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Decorative Knots

Decorative knots can be used for a variety of purposes. They can actually serve a function to hold or secure objects or they can simply be used for decorative purposes in crafts, jewelry and décor. However, most decorative knots are not designed for strength, they are mainly designed to be aesthetically pleasing.

Decorative Knots

Some of the better known decorative knots include:

  • Australian knot
  • Bowen Knot
  • Monkey's fist
  • Cobra lanyard knot
  • Celtic knot
  • Diamond knot
  • Wall and crown knot
  • Matthew Walker's knot
  • Double Matthew Walker
  • Turk's head
  • Sliding splice
  • Crown sinnet
  • Chain sinnet
  • Savoy knot
  • Stafford knot
  • Wall knot

Knot Terminology

When learning how to tie knots for any purpose, it helps to know a little about the terminology behind the subject of knot tying. Here are some of the basic terms:

  • Dressing a Knot - Arranging the components of a knot to optimize security and strength.
  • Loop - Made when a rope forms a partial circle with the ends crossing each other.
  • Round Turn - Two passes of the rope around an object, completely encircling it.
  • Splice - A knot made using the strands of a rope rather than the whole rope, stronger than ordinary knots and designed to be permanent.
  • Turn - One pass of the rope round or through an object.
  • Stopper Knot – A knot in the end of a rope used to prevent fraying or prevent the end from passing through a hole.

Chinese Knotting

Decorative knot tying is a form of folk art that the Chinese have been doing for thousands of years. Most Chinese knots are lanyard style where two cords enter from the top of the knot and two cords leave from the bottom. The knots are typically double layered and symmetrical. Some of the most well-known Chinese knots are:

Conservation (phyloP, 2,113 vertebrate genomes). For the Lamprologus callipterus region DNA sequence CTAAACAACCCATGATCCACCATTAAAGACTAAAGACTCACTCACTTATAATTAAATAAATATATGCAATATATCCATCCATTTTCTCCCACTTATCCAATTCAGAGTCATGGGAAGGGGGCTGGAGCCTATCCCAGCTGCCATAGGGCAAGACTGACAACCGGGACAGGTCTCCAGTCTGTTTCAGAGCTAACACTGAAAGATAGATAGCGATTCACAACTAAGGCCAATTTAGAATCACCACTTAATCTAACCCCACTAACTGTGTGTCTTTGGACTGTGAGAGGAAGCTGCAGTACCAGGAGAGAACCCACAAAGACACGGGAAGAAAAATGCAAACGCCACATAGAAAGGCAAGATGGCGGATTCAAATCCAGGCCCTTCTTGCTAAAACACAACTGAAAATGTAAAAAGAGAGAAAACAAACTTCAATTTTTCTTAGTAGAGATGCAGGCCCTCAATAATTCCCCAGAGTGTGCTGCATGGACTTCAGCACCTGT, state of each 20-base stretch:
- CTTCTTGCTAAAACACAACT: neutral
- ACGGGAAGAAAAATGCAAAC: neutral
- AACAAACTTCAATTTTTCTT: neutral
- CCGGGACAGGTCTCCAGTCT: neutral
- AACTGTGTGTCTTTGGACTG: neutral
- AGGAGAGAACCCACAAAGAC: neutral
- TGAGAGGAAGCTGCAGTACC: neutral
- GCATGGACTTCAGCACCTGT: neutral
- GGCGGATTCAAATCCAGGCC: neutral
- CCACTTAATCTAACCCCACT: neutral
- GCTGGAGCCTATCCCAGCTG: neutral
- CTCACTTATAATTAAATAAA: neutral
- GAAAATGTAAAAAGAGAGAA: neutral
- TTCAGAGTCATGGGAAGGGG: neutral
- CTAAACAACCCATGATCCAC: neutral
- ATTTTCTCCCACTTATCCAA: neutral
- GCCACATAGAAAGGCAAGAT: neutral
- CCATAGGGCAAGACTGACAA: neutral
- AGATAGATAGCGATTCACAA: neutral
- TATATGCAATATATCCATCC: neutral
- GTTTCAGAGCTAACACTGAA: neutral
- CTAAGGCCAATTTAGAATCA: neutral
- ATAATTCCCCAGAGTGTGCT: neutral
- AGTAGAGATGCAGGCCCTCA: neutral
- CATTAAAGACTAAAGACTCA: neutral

• Cloverleaf knot
  • Round brocade knot
  • Chinese button knot
  • Double connection knot
  • Double coin knot
  • Sauvastika knot
  • Cross knot
  • Square knot
  • Plafond knot
  • Pan Chang knot
  • Good Luck knot

When Chinese knots are finished, they look identical from the front and from the back. The knots can come in a variety of colors such as gold, green, blue, or black, however the most commonly used color is red. Red symbolizes good luck and prosperity.

Chinese knots can also be made into a variety of shapes including butterflies, flowers, birds, dragonflies, dragons and fish. Some were thought to ward off evil spirits or act as good luck charms for marriages.

Celtic Knots

One of the most famous and recognizable knots is the Celtic knot. Celtic knots are endless knots, appearing to have no beginning and no end. They are sometimes referred to as mystic knots and also appear in Roman mosaics and were made by Vikings and Saxons as well as Celts.

Celtic knots can be used to make interesting tapestry patterns. You can find free Celtic knot patterns online.

Learning to Tie Decorative Knots

Learn how to tie decorative knots yourself with a great resource online called Animated Knots by Grog. This site offers animated video on how to tie 11 different decorative knots. In addition to decorative knots, the site offers a plethora of other instructional videos for tying knots associated with:

  • Boating
  • Fishing
  • Climbing
  • Scouting
  • Rescue
  • Household

Grog also now has an iPhone application you can download to learn how to tie these knots anywhere, right from your iPhone.

The world of decorative knots is a fascinating place. It's Knot Art-All Tied Up is a blog designed for knotting enthusiasts.